David: I sometimes call that “The Diagnostic Odyssey” which sounds like what you’re describing. Are there particular segments of patients that are likely to benefit? It sounds like the companies are across the board but is there also a big variety in the kind of patients or medical issues?
Evan: We do see a big variety. Cancer is probably the biggest diagnosis that people call us for. But, the lens through which I would look at what we’re doing is uncertainty, patient uncertainty. What are the things that are going to make the person feel like they are not sure what to do?
So, it’s no surprise that cancer is big because it’s a very scary diagnosis and there are a lot of alternatives. But, we see many surgical situations, chronic diseases, and things like that where the person says, “Gee, I’m just not sure what I’m supposed to do.”
David: You’re based here in Boston, but there are patients all over the world. Are you selling abroad? If so, how do those customers differ from ones in the U.S., if they do?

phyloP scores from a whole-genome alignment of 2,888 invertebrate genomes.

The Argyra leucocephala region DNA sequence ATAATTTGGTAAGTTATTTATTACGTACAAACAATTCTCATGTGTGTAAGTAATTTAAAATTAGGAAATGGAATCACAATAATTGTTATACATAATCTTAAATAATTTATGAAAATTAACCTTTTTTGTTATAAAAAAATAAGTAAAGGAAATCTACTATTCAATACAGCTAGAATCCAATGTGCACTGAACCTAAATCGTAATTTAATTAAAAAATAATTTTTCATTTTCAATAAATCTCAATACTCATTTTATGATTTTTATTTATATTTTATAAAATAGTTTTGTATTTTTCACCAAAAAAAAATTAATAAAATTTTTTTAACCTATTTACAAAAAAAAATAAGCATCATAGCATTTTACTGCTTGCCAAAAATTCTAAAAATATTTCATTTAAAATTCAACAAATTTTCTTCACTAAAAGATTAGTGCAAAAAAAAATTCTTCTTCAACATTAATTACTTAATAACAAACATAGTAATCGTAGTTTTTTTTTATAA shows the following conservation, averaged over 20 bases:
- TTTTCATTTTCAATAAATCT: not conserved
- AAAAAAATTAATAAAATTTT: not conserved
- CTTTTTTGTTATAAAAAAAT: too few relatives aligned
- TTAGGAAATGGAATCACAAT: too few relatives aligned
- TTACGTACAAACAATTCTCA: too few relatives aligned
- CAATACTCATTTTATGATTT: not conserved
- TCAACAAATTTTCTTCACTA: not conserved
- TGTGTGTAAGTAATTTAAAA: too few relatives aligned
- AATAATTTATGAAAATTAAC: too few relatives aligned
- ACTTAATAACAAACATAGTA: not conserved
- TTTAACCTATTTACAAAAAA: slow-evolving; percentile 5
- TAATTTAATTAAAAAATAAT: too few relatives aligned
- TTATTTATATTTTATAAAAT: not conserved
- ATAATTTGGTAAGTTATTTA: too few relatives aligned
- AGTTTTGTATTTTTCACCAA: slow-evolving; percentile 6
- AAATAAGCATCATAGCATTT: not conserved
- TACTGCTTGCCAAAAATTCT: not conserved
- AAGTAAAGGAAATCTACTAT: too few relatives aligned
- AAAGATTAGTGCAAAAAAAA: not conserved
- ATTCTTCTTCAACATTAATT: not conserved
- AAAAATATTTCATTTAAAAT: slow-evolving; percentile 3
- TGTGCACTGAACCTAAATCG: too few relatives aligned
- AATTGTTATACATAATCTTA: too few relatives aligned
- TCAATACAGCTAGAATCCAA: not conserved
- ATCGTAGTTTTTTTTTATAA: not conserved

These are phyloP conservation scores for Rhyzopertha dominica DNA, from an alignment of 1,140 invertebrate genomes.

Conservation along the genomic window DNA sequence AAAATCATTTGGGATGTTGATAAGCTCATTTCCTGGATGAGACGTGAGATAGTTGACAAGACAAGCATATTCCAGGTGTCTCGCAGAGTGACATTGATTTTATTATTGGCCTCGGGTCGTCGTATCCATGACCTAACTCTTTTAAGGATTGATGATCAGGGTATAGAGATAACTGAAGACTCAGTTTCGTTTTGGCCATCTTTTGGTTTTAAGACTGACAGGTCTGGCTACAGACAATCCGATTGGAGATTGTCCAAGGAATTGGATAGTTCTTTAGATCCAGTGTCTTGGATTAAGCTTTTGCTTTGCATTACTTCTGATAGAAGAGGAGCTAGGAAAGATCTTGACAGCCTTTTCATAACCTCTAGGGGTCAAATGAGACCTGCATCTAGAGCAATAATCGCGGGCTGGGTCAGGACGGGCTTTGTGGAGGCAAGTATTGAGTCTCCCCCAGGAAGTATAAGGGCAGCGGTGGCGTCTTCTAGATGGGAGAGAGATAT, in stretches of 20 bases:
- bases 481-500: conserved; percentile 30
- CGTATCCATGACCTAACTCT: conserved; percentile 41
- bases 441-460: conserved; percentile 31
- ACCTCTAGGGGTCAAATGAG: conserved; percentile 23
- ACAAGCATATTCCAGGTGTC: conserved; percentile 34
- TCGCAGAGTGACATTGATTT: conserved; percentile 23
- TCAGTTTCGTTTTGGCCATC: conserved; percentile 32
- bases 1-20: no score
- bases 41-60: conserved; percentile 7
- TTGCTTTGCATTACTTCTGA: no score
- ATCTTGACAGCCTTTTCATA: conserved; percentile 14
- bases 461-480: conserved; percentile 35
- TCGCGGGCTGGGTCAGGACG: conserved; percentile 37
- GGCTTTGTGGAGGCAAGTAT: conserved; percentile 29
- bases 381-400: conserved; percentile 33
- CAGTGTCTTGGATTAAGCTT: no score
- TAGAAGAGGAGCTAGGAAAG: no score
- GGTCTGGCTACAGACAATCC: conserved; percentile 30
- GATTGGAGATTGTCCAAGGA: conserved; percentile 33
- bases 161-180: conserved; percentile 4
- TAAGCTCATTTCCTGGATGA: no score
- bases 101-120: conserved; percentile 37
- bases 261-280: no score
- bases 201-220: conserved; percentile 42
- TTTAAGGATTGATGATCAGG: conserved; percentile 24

Evan: We’re in about 24 different countries around the world. Millions of people are covered outside of the United States. The patients are very similar. It’s the same issues, regardless of what country you live in, or what health care system you live under. You feel uncertain when you’re faced with a serious illness, and so, we market this in the same way in all the different places in which we operate.
David: You’ve been in business for many years, and certainly the Internet has changed over that time and so have patients’ attitudes toward it. Has that affected your business in terms of what kind of information people come to you with, or adjunctive types of information that you gather instead of just working with the physicians?
Evan: The Internet, of course, has changed everything. Patients are much more sophisticated than they ever were. They know more about their diagnosis and treatment than they ever did. And, doctors will tell you, and they tell me all the time, that they’ve got the experience of patients coming to them with a stack of papers that they printed out on the Internet and they want to go through it.
And so, to some extent the Internet has heightened both sophistication and uncertainty in the patient’s mind. They’re told they’ve got cancer and they’re told there are actually five different treatments for this, and your doctor only told you about one. Your doctor might be right, but you’re now wondering, why did I only hear about this one? So, it’s a significant driver of why people call us, and that’s true, as I said before, all over the world.